Dangers of online learning

Dangers of online learning

Laura Doughton, Editor-in-Chief

When Winston-Salem Forsyth County Schools announced their plan for remote learning for the first nine weeks of school, the thought on everyone’s mind was ‘how will this impact students?’ Remote learning for high schoolers involves being active on Zoom for numerous hours a day and completing work between Zoom calls. 

Despite efforts from teachers to help emulate a typical classroom setting, the opportunity for social interaction between classmates is limited. Remote learning is lacking everyday interactions with friends including passing in the hall, discussing homework before class or eating lunch together. 

In an effort to simulate these social interactions, a common trend is for students to get together to do school. While this does help to prevent the lack of social interaction, it does not provide the advantages that students believe.  The result of students holding group gatherings for school directly violates the purpose of online school. 

Amidst a global pandemic, the top priority should be doing your part to help curb the spread, and attending gatherings does not contribute to this goal. In addition to this, group gatherings do not foster a productive school environment, which only harms students. The cons vastly outweigh the pros and students should not be continuing the trend of group gatherings.

When students gather to attend online school together, the result is a multitude of distractions. They distract each other, their Zoom classes and their teachers. 

Biology teacher Kimberly Briggs has experienced students who attend class in groups.

I have noticed that my virtual students in groups tend to be distracted due to their fellow in person students,” Briggs said.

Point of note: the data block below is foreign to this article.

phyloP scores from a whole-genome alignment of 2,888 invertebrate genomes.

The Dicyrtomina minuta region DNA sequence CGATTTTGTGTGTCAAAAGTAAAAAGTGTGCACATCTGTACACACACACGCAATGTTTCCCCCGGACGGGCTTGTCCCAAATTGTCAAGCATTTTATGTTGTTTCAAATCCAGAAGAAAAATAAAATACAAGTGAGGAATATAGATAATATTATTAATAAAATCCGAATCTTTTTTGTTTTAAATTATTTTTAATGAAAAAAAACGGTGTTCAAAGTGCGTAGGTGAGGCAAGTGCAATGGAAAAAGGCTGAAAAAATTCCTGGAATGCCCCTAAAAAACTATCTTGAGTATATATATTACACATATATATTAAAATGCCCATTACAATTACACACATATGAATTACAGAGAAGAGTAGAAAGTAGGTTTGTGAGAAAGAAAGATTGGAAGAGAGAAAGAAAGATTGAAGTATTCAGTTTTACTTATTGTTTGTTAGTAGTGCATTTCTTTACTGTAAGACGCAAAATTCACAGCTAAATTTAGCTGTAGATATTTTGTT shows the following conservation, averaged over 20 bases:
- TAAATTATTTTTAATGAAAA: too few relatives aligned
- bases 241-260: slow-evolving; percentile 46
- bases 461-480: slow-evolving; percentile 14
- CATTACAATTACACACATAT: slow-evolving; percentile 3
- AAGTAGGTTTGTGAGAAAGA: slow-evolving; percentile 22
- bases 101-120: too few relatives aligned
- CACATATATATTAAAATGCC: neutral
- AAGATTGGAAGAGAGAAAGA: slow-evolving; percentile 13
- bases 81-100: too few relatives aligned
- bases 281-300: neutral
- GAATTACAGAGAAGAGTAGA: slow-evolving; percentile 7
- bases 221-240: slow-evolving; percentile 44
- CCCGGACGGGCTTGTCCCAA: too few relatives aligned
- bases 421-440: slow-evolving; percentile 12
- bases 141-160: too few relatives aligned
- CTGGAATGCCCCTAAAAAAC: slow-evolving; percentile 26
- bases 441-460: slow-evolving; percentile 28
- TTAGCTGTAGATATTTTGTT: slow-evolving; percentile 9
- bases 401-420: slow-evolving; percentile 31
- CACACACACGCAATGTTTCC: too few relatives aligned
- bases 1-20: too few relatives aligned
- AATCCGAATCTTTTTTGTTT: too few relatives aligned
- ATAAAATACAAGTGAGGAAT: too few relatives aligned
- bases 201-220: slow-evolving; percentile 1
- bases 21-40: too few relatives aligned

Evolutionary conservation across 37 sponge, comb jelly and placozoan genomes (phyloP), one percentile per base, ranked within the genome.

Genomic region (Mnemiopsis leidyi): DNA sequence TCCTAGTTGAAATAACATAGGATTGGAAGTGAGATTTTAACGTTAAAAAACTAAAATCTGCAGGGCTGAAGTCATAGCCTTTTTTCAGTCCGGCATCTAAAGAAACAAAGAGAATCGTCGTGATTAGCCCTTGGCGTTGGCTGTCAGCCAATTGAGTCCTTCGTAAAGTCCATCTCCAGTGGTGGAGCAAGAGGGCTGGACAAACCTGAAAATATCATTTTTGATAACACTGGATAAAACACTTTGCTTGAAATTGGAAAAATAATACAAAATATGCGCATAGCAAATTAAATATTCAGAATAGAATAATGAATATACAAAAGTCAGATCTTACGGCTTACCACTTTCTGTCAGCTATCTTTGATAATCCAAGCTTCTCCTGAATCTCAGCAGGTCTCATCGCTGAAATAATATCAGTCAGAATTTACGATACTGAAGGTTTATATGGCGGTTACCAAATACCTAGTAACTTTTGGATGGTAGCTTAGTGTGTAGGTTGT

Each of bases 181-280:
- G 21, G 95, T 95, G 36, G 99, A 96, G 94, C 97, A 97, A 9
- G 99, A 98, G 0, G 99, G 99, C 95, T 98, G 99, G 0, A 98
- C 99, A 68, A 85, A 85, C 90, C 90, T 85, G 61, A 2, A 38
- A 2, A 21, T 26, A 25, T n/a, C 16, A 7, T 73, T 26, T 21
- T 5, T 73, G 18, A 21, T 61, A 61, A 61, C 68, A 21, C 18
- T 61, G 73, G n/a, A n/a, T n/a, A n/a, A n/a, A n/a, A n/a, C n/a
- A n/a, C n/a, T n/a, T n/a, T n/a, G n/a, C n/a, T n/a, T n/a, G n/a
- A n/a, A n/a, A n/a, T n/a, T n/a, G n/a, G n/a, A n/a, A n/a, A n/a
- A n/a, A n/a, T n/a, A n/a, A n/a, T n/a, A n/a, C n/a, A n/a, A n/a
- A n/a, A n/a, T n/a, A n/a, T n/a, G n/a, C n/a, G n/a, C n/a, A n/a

When students are attending different Zoom classes yet are in the same room, there can be conflicting audios. Students who get distracted by conversations in the room are no longer paying attention to their class and may distract others in their class. 

A major struggle of remote learning for teachers is trying to keep students engaged and active in class. Having the distraction of friends in other classes does nothing to help teachers feel confident in the attention of their students. 

Students can still have social interaction in other ways. Facetime friends during lunch, meet up in a safe and socially distanced way after school to work on homework. Have group picnics on Flex Fridays where you can talk about your week. But class time should remain class time. 

Another issue that is posed by students who gather in groups is the health concern. The purpose of online school is to limit face to face contact between people amidst a global pandemic. 

Students who do not follow the guidelines of online school and choose to gather with friends are putting themselves and others at risk. This creates concern among those who are doing their part to stop the spread of COVID-19. 

“It concerns me that these small groups of students would have one student test positive and then the rest would soon follow,” Briggs said. 

If students gather in groups and continue to come into contact with others, it would be difficult to track the spread should one of them have COVID-19. While the school has no way to monitor or enforce restrictions of online school, there are preventative measures that can be taken.

“I think students that work together should be tested prior to gathering and continue to only come in contact with others who tested negative to the virus,” Briggs said.     

The bottom line is that students who gather in groups are putting their education and their health at risk. In order to learn more effectively, they attend school on their own and find social time outside of Zoom classes.